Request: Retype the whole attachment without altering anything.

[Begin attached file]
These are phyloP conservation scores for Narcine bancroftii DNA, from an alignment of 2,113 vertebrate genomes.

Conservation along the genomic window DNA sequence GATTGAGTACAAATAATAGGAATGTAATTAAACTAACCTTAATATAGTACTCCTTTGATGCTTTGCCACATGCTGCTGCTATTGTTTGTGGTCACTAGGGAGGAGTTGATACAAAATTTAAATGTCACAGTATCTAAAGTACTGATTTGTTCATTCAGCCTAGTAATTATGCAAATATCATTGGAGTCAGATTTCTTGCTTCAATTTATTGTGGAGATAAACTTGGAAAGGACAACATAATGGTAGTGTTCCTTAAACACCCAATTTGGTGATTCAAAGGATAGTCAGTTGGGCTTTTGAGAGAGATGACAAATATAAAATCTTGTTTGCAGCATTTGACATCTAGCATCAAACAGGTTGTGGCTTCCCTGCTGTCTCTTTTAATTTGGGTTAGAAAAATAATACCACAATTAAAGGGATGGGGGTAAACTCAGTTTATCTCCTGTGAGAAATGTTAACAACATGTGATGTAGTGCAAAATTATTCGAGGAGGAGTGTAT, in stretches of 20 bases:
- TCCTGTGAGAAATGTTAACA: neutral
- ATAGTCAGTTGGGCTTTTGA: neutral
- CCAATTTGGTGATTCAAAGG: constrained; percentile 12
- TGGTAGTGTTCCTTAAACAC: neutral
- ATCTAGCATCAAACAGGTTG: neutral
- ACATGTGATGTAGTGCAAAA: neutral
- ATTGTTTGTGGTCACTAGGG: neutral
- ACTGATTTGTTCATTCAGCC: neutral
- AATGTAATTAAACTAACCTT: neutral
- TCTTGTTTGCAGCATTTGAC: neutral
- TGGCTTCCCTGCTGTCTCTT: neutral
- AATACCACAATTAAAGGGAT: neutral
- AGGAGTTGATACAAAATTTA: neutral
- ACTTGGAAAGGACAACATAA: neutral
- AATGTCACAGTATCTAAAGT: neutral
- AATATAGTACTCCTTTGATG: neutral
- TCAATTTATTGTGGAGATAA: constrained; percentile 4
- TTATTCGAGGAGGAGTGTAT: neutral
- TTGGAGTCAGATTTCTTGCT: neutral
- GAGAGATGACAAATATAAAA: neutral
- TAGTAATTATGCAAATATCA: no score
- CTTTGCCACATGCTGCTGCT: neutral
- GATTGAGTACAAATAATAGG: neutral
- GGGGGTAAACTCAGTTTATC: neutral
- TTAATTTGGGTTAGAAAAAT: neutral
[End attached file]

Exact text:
These are phyloP conservation scores for Narcine bancroftii DNA, from an alignment of 2,113 vertebrate genomes.

Conservation along the genomic window DNA sequence GATTGAGTACAAATAATAGGAATGTAATTAAACTAACCTTAATATAGTACTCCTTTGATGCTTTGCCACATGCTGCTGCTATTGTTTGTGGTCACTAGGGAGGAGTTGATACAAAATTTAAATGTCACAGTATCTAAAGTACTGATTTGTTCATTCAGCCTAGTAATTATGCAAATATCATTGGAGTCAGATTTCTTGCTTCAATTTATTGTGGAGATAAACTTGGAAAGGACAACATAATGGTAGTGTTCCTTAAACACCCAATTTGGTGATTCAAAGGATAGTCAGTTGGGCTTTTGAGAGAGATGACAAATATAAAATCTTGTTTGCAGCATTTGACATCTAGCATCAAACAGGTTGTGGCTTCCCTGCTGTCTCTTTTAATTTGGGTTAGAAAAATAATACCACAATTAAAGGGATGGGGGTAAACTCAGTTTATCTCCTGTGAGAAATGTTAACAACATGTGATGTAGTGCAAAATTATTCGAGGAGGAGTGTAT, in stretches of 20 bases:
- TCCTGTGAGAAATGTTAACA: neutral
- ATAGTCAGTTGGGCTTTTGA: neutral
- CCAATTTGGTGATTCAAAGG: constrained; percentile 12
- TGGTAGTGTTCCTTAAACAC: neutral
- ATCTAGCATCAAACAGGTTG: neutral
- ACATGTGATGTAGTGCAAAA: neutral
- ATTGTTTGTGGTCACTAGGG: neutral
- ACTGATTTGTTCATTCAGCC: neutral
- AATGTAATTAAACTAACCTT: neutral
- TCTTGTTTGCAGCATTTGAC: neutral
- TGGCTTCCCTGCTGTCTCTT: neutral
- AATACCACAATTAAAGGGAT: neutral
- AGGAGTTGATACAAAATTTA: neutral
- ACTTGGAAAGGACAACATAA: neutral
- AATGTCACAGTATCTAAAGT: neutral
- AATATAGTACTCCTTTGATG: neutral
- TCAATTTATTGTGGAGATAA: constrained; percentile 4
- TTATTCGAGGAGGAGTGTAT: neutral
- TTGGAGTCAGATTTCTTGCT: neutral
- GAGAGATGACAAATATAAAA: neutral
- TAGTAATTATGCAAATATCA: no score
- CTTTGCCACATGCTGCTGCT: neutral
- GATTGAGTACAAATAATAGG: neutral
- GGGGGTAAACTCAGTTTATC: neutral
- TTAATTTGGGTTAGAAAAAT: neutral